Caja Madrid And Bancaja To Merge, Forming Largest Spanish Savings Bank

Tyler Durden's picture

The shadow consolidation of Spain's insolvent financial sector continues: El Pais reports that a brand new "cold fusion" of Caja Madrid and Bancaja will result in the largest savings bank in Spain. "The operation, which must be approved by the directors of the entities would have the approval of the Bank of Spain, which gave impetus to the recent decision by Caja Madrid to form a an SIP (Institutional Protection System) with the following "cajas": Canary Island, Rioja, Avila, Segovia and Laietana." All this process does is to dilute bad assets, as well as shareholder equity, in those places where it still exists. On the other hand, all Spain is doing is consolidating its bank system and instead of having a variety of smaller banks, it will end up with 5-10 TBTFs, whose eventual failure will have a far more adverse impact on the economy than if the country were to let the smaller entities fail when they become insolvent.

Some more from El Pais:

With this potential agreement, the integration of boxes you want the Bank of Spain is taking an important step forward. Of all existing savings institutions, 45, will end around 15. Bancaja had been relegated to fourth place following the sector ranking is possible that La Caixa, which crystallizes if the operation would be relegated to second place in the classification, is making a move to stay ahead of the sector.

We still have to hear any positive news about the ongoing liquidity scarcity within Spain's financial sector. At last check BVA had trouble accessing CP, while liquidity for secondary institutions was non-existant: most of it, as we have pointed out day after day, is now locked up with ECB overnight deposits.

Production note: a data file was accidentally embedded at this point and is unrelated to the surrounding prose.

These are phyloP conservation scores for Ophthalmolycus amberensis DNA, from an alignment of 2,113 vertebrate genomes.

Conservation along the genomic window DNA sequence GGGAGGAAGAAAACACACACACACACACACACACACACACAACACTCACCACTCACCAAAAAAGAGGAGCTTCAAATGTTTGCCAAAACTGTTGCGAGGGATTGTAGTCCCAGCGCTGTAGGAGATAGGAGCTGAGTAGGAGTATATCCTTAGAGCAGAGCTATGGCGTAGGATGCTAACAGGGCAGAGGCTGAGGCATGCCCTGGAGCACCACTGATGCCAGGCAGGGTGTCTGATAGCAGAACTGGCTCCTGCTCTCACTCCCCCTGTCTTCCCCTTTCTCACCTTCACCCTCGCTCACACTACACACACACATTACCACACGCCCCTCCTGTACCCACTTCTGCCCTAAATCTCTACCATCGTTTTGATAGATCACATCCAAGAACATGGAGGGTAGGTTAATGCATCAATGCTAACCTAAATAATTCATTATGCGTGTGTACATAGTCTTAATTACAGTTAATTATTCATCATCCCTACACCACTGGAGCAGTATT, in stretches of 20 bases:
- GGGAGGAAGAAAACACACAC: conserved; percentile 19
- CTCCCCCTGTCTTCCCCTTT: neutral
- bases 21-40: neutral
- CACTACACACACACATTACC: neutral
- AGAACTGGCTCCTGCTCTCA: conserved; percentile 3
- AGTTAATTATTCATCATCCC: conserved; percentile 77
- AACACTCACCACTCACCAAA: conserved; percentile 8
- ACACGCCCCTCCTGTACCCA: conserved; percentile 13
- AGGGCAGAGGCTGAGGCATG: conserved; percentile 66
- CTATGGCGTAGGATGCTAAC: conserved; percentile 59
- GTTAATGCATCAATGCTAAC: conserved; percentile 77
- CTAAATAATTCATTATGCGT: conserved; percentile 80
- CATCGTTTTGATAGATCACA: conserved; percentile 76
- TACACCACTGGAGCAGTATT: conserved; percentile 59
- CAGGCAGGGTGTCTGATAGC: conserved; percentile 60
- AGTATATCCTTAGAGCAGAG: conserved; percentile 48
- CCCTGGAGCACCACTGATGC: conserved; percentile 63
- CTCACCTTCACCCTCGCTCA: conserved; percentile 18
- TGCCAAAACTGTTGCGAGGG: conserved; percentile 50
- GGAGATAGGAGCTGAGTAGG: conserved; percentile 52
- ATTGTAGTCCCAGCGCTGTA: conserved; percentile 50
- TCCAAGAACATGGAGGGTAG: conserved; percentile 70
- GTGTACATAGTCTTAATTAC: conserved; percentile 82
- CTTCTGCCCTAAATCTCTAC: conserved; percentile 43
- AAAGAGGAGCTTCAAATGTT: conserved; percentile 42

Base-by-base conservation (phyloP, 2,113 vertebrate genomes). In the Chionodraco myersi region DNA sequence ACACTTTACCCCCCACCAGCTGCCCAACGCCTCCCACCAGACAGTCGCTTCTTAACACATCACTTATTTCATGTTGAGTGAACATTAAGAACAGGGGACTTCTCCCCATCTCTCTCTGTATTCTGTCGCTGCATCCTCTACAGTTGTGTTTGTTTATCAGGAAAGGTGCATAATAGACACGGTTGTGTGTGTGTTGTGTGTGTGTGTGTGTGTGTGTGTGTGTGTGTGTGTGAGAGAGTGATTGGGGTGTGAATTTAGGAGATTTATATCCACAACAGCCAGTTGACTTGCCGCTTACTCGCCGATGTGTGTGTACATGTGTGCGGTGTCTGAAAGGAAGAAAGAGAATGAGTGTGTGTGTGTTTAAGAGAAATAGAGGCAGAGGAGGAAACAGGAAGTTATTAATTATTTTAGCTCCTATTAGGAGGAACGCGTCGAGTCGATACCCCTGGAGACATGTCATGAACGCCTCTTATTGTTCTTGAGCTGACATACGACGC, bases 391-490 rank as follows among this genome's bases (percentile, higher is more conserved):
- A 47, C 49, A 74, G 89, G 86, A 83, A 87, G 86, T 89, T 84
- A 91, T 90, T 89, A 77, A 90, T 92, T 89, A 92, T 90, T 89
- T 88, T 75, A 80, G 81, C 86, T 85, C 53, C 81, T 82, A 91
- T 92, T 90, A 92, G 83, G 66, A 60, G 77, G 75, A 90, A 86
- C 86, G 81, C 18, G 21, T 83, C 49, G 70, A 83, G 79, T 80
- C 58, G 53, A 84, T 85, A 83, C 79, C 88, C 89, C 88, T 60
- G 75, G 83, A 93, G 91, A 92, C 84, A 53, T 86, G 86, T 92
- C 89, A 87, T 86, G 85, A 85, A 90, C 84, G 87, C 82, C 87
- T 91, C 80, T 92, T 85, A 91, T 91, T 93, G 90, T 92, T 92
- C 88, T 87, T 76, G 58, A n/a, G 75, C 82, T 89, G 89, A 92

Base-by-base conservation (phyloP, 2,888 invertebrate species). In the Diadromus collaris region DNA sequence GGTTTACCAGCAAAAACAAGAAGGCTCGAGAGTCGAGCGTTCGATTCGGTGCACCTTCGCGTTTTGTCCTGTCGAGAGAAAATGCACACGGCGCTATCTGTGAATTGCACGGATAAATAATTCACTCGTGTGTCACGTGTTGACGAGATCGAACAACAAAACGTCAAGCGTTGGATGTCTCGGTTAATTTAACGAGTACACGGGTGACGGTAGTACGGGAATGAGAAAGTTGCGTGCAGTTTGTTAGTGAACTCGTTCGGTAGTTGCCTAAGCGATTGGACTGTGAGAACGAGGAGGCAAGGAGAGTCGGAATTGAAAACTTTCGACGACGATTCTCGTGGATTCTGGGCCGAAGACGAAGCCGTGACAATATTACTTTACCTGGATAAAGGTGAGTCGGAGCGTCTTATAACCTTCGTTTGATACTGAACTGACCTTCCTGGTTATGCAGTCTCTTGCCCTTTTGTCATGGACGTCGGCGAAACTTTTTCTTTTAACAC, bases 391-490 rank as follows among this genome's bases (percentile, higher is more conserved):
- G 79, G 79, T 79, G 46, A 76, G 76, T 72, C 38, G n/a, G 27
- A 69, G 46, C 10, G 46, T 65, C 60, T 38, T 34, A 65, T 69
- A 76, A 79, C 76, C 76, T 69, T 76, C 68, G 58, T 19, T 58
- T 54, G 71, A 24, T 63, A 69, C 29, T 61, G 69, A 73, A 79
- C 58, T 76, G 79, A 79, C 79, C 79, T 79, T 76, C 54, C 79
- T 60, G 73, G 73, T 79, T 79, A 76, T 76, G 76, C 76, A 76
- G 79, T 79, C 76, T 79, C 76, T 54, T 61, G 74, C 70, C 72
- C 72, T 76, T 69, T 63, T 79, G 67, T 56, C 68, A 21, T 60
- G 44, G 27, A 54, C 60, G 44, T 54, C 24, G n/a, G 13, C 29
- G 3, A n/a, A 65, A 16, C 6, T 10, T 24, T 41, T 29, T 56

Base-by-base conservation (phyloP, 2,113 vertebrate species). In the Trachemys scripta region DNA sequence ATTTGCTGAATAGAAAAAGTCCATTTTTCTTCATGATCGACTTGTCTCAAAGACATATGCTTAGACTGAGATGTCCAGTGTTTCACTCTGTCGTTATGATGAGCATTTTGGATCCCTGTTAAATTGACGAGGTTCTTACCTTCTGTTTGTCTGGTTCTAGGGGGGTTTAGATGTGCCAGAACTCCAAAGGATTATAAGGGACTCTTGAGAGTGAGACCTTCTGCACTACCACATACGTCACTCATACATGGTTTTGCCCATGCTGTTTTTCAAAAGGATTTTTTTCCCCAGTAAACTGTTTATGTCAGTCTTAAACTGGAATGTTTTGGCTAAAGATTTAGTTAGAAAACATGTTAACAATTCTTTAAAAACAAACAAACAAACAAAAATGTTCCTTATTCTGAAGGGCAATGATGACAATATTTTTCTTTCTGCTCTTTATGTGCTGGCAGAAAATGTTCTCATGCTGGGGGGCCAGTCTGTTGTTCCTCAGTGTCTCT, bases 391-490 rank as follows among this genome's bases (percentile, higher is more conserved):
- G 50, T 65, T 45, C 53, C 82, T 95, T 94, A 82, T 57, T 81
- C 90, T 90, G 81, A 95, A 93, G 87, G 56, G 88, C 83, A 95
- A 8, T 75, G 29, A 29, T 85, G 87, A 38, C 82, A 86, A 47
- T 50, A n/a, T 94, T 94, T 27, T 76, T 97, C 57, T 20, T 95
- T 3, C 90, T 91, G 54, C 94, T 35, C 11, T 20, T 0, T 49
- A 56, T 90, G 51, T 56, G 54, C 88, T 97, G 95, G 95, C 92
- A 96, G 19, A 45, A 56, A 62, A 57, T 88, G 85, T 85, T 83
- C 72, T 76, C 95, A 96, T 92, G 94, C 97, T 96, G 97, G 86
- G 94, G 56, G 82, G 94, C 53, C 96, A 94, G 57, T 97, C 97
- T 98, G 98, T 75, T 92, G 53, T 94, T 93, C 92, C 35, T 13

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Oh regional Indian's picture

Merely a precursor or things to come across all sectors.

All macro-economic indicators point to demand contraction (except from .gov, internationally) and supply contraction. Ouch!

We are going to see an M&A wave like never before.

You don't need too many people to clear inventory.

Cheeky Bastard's picture

Im just wondering is there any way to bet on these consolidations. Some nice profits could be made here. 

Someone should post Paulson&Co holdings when they come out to see if he has taken a position in European banks betting on increased M&A activity. In lieu of recent losses his fund experienced, back-to-basics might be the best thing he could to right now; strategy-wise.

jbc77's picture

And it appears that this will be totally ignored by the markets today. Well boys, just another day living in a real time episode of The Twilight Zone. Except Hitchcock couldn't have written a more strange episode.....At this point the markets are so manipulated that all common sense and fundementals are thrown out the window as CNBC spews buy, buy, buy to the masses.

I need more asshats's picture

The USofA has shown the world that TBTF is the way to go. Free monetary support from tax payers. Mythic smoke and mirror accounting standards. Soon all El Gordo (The Spanish Christmas Lottery) future earning will prolly show up on the TBTF's balance sheet as earnings funneled to them by their friends in the Consejo de Ministros.

Jackfish's picture

Is it possible to allow the insolvent banks to fail and not end up with TBTF survivors?  It doesn't seem like the end result is different under either path.